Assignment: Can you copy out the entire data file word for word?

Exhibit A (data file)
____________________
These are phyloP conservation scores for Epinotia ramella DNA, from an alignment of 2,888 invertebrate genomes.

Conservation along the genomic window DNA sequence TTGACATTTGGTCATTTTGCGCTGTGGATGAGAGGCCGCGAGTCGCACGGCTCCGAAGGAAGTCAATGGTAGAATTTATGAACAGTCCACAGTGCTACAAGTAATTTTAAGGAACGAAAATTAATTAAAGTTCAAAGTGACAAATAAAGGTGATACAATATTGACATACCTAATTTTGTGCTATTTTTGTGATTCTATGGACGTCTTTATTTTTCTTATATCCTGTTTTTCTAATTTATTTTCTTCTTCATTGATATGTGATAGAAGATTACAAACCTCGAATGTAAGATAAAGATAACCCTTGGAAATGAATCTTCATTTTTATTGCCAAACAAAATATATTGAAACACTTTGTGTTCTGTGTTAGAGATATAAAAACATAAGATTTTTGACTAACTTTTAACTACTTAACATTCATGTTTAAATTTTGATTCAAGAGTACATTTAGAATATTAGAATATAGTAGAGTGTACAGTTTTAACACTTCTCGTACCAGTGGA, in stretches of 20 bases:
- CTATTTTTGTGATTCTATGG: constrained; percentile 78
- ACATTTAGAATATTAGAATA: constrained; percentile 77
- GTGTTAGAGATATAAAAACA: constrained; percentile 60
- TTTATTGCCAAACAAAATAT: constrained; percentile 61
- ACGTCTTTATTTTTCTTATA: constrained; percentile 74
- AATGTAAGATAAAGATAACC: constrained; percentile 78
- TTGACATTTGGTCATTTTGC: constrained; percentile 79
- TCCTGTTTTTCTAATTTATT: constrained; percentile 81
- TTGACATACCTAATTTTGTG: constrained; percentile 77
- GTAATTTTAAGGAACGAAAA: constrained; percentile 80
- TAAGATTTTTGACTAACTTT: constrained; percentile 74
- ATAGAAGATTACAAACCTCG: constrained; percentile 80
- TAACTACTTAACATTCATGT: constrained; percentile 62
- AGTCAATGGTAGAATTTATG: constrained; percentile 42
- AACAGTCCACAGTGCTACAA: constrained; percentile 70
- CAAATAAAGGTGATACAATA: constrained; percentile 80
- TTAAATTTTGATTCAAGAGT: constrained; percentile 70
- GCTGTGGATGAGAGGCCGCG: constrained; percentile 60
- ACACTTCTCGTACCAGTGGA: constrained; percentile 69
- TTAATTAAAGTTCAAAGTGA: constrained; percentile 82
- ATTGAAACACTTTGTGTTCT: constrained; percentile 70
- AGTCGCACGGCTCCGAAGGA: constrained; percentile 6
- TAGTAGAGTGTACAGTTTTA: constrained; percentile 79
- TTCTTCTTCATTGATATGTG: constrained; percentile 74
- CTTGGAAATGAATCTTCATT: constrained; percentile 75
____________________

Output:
These are phyloP conservation scores for Epinotia ramella DNA, from an alignment of 2,888 invertebrate genomes.

Conservation along the genomic window DNA sequence TTGACATTTGGTCATTTTGCGCTGTGGATGAGAGGCCGCGAGTCGCACGGCTCCGAAGGAAGTCAATGGTAGAATTTATGAACAGTCCACAGTGCTACAAGTAATTTTAAGGAACGAAAATTAATTAAAGTTCAAAGTGACAAATAAAGGTGATACAATATTGACATACCTAATTTTGTGCTATTTTTGTGATTCTATGGACGTCTTTATTTTTCTTATATCCTGTTTTTCTAATTTATTTTCTTCTTCATTGATATGTGATAGAAGATTACAAACCTCGAATGTAAGATAAAGATAACCCTTGGAAATGAATCTTCATTTTTATTGCCAAACAAAATATATTGAAACACTTTGTGTTCTGTGTTAGAGATATAAAAACATAAGATTTTTGACTAACTTTTAACTACTTAACATTCATGTTTAAATTTTGATTCAAGAGTACATTTAGAATATTAGAATATAGTAGAGTGTACAGTTTTAACACTTCTCGTACCAGTGGA, in stretches of 20 bases:
- CTATTTTTGTGATTCTATGG: constrained; percentile 78
- ACATTTAGAATATTAGAATA: constrained; percentile 77
- GTGTTAGAGATATAAAAACA: constrained; percentile 60
- TTTATTGCCAAACAAAATAT: constrained; percentile 61
- ACGTCTTTATTTTTCTTATA: constrained; percentile 74
- AATGTAAGATAAAGATAACC: constrained; percentile 78
- TTGACATTTGGTCATTTTGC: constrained; percentile 79
- TCCTGTTTTTCTAATTTATT: constrained; percentile 81
- TTGACATACCTAATTTTGTG: constrained; percentile 77
- GTAATTTTAAGGAACGAAAA: constrained; percentile 80
- TAAGATTTTTGACTAACTTT: constrained; percentile 74
- ATAGAAGATTACAAACCTCG: constrained; percentile 80
- TAACTACTTAACATTCATGT: constrained; percentile 62
- AGTCAATGGTAGAATTTATG: constrained; percentile 42
- AACAGTCCACAGTGCTACAA: constrained; percentile 70
- CAAATAAAGGTGATACAATA: constrained; percentile 80
- TTAAATTTTGATTCAAGAGT: constrained; percentile 70
- GCTGTGGATGAGAGGCCGCG: constrained; percentile 60
- ACACTTCTCGTACCAGTGGA: constrained; percentile 69
- TTAATTAAAGTTCAAAGTGA: constrained; percentile 82
- ATTGAAACACTTTGTGTTCT: constrained; percentile 70
- AGTCGCACGGCTCCGAAGGA: constrained; percentile 6
- TAGTAGAGTGTACAGTTTTA: constrained; percentile 79
- TTCTTCTTCATTGATATGTG: constrained; percentile 74
- CTTGGAAATGAATCTTCATT: constrained; percentile 75